Sushi like never be­fore

New con­cepts re­de­fine Ja­panese din­ing in Toronto by Jes­sica Wei

Bayview Post - - Food -

At this point in his­tory, in Toronto, we can have a Jiro Ono–es­que sen­sei lay glossy morsels of fresh­caught toro tuna one by one on a clean mat, and can also have a lit­eral walk­ing, talk­ing ro­bot glide over with a daz­zling ar­ray of sashimi on ice. This is on top of our reg­u­lar bento box take-away op­tions.

It’s still raw fish, but two new sushi restau­rants are re­ally chang­ing the game: One is a cosy new Oss­ing­ton spot that dis­tills fresh in­gre­di­ents into their purest form and forges a di­rect re­la­tion­ship be­tween chef and pa­tron. The other is Robo Sushi, a large AYCE eatery that opened in Septem­ber to cu­ri­ous din­ers, cell­phone cam­eras ready.

Will we be more en­ticed by the au­to­mated fu­ture of food or cling to the hu­man com­forts of sim­ple food, pre­pared right?

SELF-DRIV­ING SUSHI

Last year, a com­pany launched a fleet of sushi-de­liv­er­ing ro­bots in Tokyo. Au­to­mated all-you-can-eat The AI apoc­a­lypse is draw­ing ever nearer, but adorable three-foot sashimi-de­liv­er­ing ro­bots ad­mit­tedly make the de­cline of the hu­man race a bit more bear­able.

“Death was sweet, death was gen­tle,” Mark Twain wrote in his posthu­mously pub­lished

He likely wasn’t re­fer­ring to the sweet, creamy cus­tard baos that come out of the kitchen of Robo Sushi, the new all-you-can-eat Asian fu­sion res­tau­rant on York Mills, but how apt his words turned out to be. An­i­ma­tronic ki­mono-clad ladies greet you at the door; a per­pet­u­ally smil­ing ro­bot guides you to your ta­ble; se­lec­tions are cho­sen off a dig­i­tal tablet; and dishes are served by a mix of hu­mans (soon to be ob­so­lete, no doubt) and self-guided shelves on wheels. The food plays sec­ond fid­dle to the con­cept at a place like Robo Sushi, but it still holds up. All your pan-Asian faves are there. The sushi menu of­fers a range of sashimi and maki rolls, as well as torched aburi and sushi pizza, but they also have pages for dim sum, noo­dle soups and fried rice. You can get fried won­tons stuffed with cheese, bul­gogi and okra teriyaki –– all with­out ac­tu­ally talk­ing to a hu­man. Per­haps the ro­bot takeover won’t be so bleak after all.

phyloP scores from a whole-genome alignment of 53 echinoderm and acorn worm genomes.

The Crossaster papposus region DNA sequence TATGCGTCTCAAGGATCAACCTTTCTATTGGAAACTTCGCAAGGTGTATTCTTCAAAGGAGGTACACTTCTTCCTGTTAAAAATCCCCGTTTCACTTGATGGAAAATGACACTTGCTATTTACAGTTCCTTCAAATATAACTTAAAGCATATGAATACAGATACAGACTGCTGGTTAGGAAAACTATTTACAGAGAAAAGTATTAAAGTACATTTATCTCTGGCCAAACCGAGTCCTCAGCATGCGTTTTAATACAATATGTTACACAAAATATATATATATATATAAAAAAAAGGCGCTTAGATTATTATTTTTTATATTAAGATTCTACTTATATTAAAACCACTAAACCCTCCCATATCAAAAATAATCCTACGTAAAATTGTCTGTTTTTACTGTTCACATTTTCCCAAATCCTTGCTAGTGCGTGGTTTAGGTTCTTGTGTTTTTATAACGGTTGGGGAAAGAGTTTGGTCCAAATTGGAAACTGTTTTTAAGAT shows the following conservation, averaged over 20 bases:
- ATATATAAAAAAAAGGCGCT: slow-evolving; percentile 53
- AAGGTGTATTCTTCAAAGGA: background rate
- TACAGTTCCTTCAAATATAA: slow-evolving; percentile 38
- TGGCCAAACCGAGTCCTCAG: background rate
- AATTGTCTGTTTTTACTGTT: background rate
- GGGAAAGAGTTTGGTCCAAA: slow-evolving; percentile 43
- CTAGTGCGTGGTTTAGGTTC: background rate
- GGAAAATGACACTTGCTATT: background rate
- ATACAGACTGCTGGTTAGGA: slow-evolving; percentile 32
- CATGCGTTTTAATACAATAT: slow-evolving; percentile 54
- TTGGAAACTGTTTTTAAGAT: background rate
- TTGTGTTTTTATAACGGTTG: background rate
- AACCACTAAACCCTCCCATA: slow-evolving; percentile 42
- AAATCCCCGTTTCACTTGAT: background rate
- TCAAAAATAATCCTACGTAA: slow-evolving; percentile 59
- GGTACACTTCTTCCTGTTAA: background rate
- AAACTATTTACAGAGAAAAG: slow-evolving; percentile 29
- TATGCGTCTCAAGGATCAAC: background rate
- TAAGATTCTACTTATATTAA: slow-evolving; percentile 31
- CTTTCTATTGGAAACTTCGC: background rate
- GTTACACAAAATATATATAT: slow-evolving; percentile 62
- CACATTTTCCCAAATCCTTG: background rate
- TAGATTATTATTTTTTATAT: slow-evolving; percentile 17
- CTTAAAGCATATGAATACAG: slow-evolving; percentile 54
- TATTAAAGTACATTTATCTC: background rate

NAME OF THE GRAIN

The word “sushi” refers to the rice: “su” means “vine­gared” and “shi” means rice. Getting handsy If Robo Sushi is about all-you­can-eat, what­ever-you-want-toeat and food ser­vice de­void of the in­con­ve­niences of hu­man in­ter­ven­tion, Narami is its di­a­met­ric op­po­site.

The new Oss­ing­ton boîte re­lies on the be­lief that sushi is an art and meant to be en­joyed in less time than one has to take the phone out for a food shot. There are no in­di­vid­ual ta­bles, just a long 28-seat bar wrapped around a chef ’s prep sta­tion, draw­ing the fo­cus to the prepa­ra­tion and the pre­sen­ta­tion, which are both de­lib­er­ately sim­ple. Hand rolls, priced be­tween $4 and $7 a pop, are dis­trib­uted one by one by the chefs them­selves. Each roll, they ex­plain, should be eaten in un­der 60 sec­onds, the time it takes for the nori to get damp.

Their tight menu prom­ises no duds in the lineup: There are 15 hand rolls, most high­light­ing one in­gre­di­ent, like salmon, crab­meat, un­agi, lob­ster and av­o­cado, on a bed of sea­soned sushi rice. Ap­pe­tiz­ers are also sim­i­larly sim­ple and fresh, in­clud­ing the stand­out takowasa, a cool and sat­is­fy­ing bowl of diced raw oc­to­pus mixed with wasabi, served along­side crisp sheets of nori. Although drinks are on of­fer, Narami’s en­vi­ron­ment doesn’t en­cour­age lin­ger­ing. With 60 sec­onds for each course, cus­tomers can be in and out with their bel­lies sated but not stuffed in less than an hour.

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